29 January 2019

Wage Growth After the Great Recession

In numerous posts I've argued that the first half of the teens (the years from 2010 to 2019) would repair the unemployment rate and the second half would repair wage growth. Stats on wage growth 2009 to 2017 help to illustrate that. First we have to get unemployment down and then wages start to grow.

From the end of 2009 and 2015, unemployment fell by half, from 9.9% to 5.0%. Since then it has continued to drop but 5.0% gets unemployment within fairly normal boundaries. (This century, unemployment has been over 5.5% about as often as it is below 5.5%, so 5.0% is pretty good.) At that point the labor market has tightened enough that employers have to offer higher wages and can't simply hire folks from among the unemployed.

You can see the sharp rise in the rate at which incomes began to rise since 2015 here.

Last week with a client in Orange County, I was with an executive team. The head of HR told me that two big changes in the last year are passive recruitment and a new California law that bars employers from asking what you made in your last job.

Demand is high enough for employees that companies increasingly recruit people who are not looking, a process they call "passive recruitment." A lot of this recruitment happens within LinkedIn.

Also, last year California made it illegal for employers about to offer you a job to ask what you made in your last job.

The consequence of these two phenomenon are that there are a chunk of people who are getting very cool raises by changing jobs. Across the country, household incomes are rising at their fastest rate since the Great Recession.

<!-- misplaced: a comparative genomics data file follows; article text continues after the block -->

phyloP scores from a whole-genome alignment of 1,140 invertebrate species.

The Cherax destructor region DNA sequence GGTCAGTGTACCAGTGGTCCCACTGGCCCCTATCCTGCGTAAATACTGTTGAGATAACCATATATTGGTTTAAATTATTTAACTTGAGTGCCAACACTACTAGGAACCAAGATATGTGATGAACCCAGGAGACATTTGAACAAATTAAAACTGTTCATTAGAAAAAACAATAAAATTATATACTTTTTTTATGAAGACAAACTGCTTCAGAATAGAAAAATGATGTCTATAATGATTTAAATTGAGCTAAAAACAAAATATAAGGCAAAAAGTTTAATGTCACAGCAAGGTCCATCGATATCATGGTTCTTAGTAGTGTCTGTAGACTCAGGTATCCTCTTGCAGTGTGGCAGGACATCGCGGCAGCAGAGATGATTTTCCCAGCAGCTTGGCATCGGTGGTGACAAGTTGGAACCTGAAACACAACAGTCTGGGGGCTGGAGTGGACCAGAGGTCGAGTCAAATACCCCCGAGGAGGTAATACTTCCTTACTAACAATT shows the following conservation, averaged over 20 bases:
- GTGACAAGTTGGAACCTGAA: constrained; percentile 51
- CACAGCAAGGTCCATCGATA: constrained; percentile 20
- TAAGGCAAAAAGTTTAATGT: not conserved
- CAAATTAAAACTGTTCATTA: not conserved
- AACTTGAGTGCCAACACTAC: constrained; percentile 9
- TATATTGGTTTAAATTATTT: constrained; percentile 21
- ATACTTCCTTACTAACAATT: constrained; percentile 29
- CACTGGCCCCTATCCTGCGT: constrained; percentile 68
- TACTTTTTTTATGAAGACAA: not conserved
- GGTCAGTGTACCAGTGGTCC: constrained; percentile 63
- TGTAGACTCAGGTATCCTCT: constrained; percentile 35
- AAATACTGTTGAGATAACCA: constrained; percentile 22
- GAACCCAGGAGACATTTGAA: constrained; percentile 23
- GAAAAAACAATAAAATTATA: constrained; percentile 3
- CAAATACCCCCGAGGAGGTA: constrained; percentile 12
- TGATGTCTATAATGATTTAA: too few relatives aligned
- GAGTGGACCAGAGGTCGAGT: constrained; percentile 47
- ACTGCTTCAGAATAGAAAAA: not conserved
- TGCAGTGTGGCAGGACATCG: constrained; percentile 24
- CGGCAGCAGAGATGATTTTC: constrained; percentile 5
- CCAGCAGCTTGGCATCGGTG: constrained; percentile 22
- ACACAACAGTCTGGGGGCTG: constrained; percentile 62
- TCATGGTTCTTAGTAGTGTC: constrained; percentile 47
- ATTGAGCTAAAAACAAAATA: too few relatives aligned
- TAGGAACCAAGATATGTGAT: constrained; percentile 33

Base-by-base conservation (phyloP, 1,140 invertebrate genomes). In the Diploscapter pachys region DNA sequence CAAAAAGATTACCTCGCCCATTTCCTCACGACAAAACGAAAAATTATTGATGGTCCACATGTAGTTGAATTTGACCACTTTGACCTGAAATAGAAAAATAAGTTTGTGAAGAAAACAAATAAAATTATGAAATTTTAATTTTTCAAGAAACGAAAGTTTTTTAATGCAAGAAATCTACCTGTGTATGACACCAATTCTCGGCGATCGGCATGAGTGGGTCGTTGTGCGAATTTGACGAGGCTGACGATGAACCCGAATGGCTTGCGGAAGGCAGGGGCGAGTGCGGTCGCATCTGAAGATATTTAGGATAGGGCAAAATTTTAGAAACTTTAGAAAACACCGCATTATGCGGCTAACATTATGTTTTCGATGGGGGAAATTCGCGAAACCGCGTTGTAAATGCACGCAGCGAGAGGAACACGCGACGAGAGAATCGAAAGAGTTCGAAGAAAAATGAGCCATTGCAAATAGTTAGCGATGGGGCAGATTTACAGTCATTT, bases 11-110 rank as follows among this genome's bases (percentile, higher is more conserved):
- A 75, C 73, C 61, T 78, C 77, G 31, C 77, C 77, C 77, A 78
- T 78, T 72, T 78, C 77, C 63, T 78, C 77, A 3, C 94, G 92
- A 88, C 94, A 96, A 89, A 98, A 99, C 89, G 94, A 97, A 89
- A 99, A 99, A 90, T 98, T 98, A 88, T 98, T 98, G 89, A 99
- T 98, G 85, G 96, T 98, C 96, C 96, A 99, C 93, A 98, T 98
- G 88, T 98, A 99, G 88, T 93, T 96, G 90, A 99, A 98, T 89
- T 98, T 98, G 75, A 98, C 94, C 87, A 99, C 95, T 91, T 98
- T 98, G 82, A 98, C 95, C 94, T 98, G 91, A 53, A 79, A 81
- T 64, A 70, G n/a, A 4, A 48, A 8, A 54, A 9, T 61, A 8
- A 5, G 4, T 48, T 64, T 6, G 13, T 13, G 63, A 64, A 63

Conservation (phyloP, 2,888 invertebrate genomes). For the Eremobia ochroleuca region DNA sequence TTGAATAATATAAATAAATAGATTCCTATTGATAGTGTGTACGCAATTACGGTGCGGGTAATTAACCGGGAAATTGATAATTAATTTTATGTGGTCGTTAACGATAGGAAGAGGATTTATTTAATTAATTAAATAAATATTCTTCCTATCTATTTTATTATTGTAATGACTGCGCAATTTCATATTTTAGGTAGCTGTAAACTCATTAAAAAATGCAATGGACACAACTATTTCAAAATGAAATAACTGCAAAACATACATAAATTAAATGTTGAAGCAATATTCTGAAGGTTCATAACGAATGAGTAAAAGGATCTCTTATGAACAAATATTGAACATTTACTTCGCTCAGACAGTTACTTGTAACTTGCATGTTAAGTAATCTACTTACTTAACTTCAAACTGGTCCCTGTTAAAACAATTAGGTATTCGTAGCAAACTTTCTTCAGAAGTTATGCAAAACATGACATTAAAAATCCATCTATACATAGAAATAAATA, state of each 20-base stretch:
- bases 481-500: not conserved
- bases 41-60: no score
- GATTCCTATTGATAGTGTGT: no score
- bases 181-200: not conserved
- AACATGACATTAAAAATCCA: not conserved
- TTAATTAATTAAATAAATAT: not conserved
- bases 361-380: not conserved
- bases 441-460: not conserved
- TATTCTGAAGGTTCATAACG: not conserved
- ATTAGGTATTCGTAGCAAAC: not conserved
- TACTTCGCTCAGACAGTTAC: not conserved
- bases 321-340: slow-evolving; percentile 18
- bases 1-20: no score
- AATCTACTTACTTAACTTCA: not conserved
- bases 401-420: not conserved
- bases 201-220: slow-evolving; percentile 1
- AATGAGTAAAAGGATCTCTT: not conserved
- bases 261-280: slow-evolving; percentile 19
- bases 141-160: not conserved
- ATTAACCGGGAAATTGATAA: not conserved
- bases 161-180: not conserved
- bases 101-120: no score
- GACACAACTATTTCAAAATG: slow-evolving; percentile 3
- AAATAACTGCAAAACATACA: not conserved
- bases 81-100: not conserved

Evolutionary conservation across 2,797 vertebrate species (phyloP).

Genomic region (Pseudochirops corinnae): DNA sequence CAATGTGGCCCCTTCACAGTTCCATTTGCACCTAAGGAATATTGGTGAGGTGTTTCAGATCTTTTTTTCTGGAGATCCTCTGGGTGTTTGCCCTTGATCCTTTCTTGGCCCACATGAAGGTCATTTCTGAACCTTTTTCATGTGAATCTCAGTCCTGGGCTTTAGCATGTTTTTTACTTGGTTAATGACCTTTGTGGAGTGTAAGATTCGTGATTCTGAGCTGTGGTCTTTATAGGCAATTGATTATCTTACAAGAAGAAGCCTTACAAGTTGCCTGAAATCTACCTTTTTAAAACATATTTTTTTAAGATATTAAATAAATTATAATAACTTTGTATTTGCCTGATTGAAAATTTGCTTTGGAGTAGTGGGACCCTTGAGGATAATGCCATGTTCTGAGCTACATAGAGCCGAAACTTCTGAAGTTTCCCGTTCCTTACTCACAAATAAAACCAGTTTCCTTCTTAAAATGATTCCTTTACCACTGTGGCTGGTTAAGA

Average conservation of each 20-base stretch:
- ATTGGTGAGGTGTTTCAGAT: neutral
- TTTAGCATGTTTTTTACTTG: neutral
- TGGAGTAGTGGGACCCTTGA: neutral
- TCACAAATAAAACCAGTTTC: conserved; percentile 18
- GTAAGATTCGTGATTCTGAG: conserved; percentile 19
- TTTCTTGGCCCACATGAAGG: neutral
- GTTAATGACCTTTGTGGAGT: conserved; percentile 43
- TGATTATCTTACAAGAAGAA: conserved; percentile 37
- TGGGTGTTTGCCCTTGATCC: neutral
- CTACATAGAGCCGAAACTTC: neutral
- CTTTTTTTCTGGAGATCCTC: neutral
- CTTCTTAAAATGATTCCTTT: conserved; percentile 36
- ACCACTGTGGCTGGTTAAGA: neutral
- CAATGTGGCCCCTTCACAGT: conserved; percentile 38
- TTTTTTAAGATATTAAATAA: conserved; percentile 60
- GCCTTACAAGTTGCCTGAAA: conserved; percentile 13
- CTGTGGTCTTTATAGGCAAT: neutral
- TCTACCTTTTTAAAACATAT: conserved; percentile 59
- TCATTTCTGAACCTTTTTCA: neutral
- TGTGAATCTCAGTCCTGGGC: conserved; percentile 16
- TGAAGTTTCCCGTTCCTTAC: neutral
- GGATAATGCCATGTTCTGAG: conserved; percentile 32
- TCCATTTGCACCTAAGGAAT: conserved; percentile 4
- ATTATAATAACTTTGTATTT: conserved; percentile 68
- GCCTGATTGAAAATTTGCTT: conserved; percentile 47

More broadly, though, low unemployment rate simply means more upward pressure on wages. And wages are now rising at a healthy rate and will continue to rise as long as the economy continues to create new jobs at this rate.

That's very cool.

Take note, though, that politicians trying to make the case for change will point to older data and argue that wage growth is not keeping pace with inflation. Senator Kamala Harris argued this week that wages are not keeping up with the cost of living. That was true early in the decade when the unemployment rate was higher than average but is no longer true.

We're going to hear a lot of nonsense about what policy changes we need but we need to be clear about why wage growth was so sluggish. We had a Great Recession. What are the implications? Regulate financial institutions so that they do not blow up the economy. The problem is not the economy the problem is its vulnerability to financial mischief. Just like sports competition is enhanced by good officiating, so is business and finance competition. The American economy is still a great game; it's just that we can't expect good results when we've put blindfolds on all the refs. 

No comments: